Japan has traditionally been a homogeneous society, making it relatively easier to capture a large audience compared to other countries. A single great TV advertisement was often sufficient to make a significant impact. However, with the rise of digital technology, society has become more fragmented, making it increasingly challenging to reach and engage the audience. Consequently, developing powerful ideas that can be executed through various channels and touchpoints has become more crucial and effective.
What key trends will you continue to monitor in Japan and across the APAC markets?
I am enthusiastic about the trend of utilising nostalgia in marketing. Reviving packaging, logos, hit songs, and visual cues from past decades, such as the 1970s and 1980s, is gaining traction in Japan and is likely to remain an effective creative strategy. Nostalgia evokes a sense of the "good old days" even for those who weren't alive at the time, and it can appeal to both Gen Z and Baby Boomers simultaneously.
Another intriguing trend is the increasing focus on male beauty in Japan. Men are progressively using beauty products like skincare lotions, makeup foundations, and hair removal lasers. This shift signifies a changing perception of traditional masculinity in Japan and greater freedom for men to define their identity.
Throughout Grey Tokyo's 60-year history, do you have any favourite or historically significant works that you admire?
One campaign I hold dear is the 2002 launch of P&G's Bold detergent. Over 20 years ago, when cleaning product advertisements predominantly featured female celebrities in housewife roles, our campaign featured only men, dramatising their laundry experience with Bold. This was a groundbreaking move in those times and helped challenge the perception that only women should take responsibility for household chores. In 2023, most detergent advertisements feature men doing laundry, and I'm proud and thankful to both the client and my team for pioneering this innovative step. Such work paves the way for campaigns promoting greater equality in the home.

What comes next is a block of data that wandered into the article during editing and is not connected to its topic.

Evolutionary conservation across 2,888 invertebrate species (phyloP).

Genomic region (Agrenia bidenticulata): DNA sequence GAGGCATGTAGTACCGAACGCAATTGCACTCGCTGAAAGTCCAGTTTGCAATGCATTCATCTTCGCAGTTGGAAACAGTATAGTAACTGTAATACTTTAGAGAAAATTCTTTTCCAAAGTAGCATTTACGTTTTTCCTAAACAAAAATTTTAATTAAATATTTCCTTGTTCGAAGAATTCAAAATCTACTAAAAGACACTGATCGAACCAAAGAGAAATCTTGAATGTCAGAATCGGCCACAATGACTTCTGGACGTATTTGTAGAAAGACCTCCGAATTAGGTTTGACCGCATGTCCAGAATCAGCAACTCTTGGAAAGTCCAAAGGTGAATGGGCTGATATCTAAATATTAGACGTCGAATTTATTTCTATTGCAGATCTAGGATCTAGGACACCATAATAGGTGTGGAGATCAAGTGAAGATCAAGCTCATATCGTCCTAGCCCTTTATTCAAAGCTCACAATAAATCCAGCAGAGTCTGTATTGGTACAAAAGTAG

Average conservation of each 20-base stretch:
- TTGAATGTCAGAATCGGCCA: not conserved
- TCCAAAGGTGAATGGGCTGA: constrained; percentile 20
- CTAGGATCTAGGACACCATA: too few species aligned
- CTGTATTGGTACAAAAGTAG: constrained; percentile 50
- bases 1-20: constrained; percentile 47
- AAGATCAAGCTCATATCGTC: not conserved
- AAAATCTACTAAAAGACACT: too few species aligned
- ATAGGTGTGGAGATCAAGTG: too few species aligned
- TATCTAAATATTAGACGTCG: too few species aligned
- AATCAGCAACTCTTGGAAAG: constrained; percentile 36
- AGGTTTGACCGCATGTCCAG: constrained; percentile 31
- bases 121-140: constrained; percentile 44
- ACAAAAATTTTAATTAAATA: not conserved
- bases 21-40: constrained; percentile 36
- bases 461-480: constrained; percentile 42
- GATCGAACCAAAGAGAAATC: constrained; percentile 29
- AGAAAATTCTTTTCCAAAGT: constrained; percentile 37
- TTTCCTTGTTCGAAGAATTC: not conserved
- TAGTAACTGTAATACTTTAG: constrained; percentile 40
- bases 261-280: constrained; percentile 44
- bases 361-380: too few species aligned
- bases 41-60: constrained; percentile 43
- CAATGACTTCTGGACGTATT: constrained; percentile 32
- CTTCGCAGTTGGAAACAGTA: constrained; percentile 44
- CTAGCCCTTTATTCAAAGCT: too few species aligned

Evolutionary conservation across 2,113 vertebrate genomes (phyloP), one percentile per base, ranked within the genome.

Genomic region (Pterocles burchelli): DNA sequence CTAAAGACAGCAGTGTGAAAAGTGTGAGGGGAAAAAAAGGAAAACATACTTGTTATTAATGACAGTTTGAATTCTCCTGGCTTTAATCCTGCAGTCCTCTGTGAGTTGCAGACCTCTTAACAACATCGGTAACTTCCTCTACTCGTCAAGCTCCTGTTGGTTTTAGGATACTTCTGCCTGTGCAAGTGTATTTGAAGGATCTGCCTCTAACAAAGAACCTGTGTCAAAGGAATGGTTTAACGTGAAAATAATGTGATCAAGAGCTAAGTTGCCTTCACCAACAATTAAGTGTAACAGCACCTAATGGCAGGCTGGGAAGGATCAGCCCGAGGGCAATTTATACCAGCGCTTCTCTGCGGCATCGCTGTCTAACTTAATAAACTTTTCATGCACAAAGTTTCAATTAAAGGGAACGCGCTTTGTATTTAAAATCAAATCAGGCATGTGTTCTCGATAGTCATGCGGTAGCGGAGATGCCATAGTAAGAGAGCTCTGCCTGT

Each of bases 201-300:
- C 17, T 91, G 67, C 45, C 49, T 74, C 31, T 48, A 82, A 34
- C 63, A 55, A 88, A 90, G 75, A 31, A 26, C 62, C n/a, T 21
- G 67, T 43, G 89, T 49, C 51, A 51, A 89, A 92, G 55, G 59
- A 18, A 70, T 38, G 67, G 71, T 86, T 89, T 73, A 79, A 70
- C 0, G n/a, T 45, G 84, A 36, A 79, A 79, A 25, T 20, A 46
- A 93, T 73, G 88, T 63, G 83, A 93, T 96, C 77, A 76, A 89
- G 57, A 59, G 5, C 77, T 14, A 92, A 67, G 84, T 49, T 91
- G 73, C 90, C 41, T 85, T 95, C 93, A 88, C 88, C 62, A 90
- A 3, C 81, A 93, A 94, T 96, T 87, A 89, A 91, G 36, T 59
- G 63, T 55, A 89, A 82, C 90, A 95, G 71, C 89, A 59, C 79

Celebrating Grey's anniversary, what is your vision for the upcoming years, especially given the emergence of AI, NFTs, and other technological factors impacting the advertising industry?
The core mission of Grey Tokyo remains unchanged since its inception: To create famously effective work that addresses business challenges through innovative creativity. My priority remains building a robust agency with exceptional talent capable of generating and developing great ideas. However, our world has grown more complex and multi-faceted, necessitating a range of capabilities and specialists to execute these ideas. It's vital for Grey Tokyo to collaborate flexibly and strategically with the diverse capabilities within WPP Japan. We've already begun forming specialised WPP teams for key clients, and I aspire to expand this collaboration further.
As a senior executive in the industry, what advice do you have for young female professionals in Adland today?
The primary challenge to female success in Japan's Adland is the scarcity of females in leadership roles. Consequently, finding strong female role models can be challenging. I recommend being resilient and creative, forging your unique path to leadership. Japan is a nation known for slow change, so waiting for someone to elevate you might not be the best strategy. Instead, take the initiative and chart your own course to success.